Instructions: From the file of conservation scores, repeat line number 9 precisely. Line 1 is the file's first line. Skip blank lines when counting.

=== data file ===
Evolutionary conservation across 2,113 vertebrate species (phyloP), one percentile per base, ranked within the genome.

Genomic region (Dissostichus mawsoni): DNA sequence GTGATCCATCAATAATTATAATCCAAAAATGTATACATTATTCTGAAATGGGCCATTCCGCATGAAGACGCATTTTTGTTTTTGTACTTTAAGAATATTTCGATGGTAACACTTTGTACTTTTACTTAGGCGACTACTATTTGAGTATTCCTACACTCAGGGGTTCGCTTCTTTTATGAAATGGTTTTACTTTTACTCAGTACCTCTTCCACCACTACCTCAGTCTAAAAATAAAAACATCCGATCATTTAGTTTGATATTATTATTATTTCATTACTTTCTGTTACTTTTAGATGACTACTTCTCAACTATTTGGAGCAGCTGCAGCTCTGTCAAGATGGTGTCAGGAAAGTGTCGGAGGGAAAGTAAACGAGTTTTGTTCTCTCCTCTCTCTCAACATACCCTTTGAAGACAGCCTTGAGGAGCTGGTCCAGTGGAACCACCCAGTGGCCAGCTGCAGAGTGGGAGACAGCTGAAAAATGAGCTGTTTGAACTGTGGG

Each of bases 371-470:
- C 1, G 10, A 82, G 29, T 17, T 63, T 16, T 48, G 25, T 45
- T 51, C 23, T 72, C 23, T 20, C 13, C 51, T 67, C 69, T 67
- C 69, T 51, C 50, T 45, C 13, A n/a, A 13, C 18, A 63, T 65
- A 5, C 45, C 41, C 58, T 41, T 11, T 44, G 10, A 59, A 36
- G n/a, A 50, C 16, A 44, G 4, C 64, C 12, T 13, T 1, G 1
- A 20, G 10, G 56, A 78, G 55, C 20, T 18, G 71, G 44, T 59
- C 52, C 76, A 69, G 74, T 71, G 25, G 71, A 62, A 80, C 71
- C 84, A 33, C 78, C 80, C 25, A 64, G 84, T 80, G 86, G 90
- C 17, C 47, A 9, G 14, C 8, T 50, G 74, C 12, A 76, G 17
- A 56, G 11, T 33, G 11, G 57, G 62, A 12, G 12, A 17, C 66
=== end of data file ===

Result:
- A 20, G 10, G 56, A 78, G 55, C 20, T 18, G 71, G 44, T 59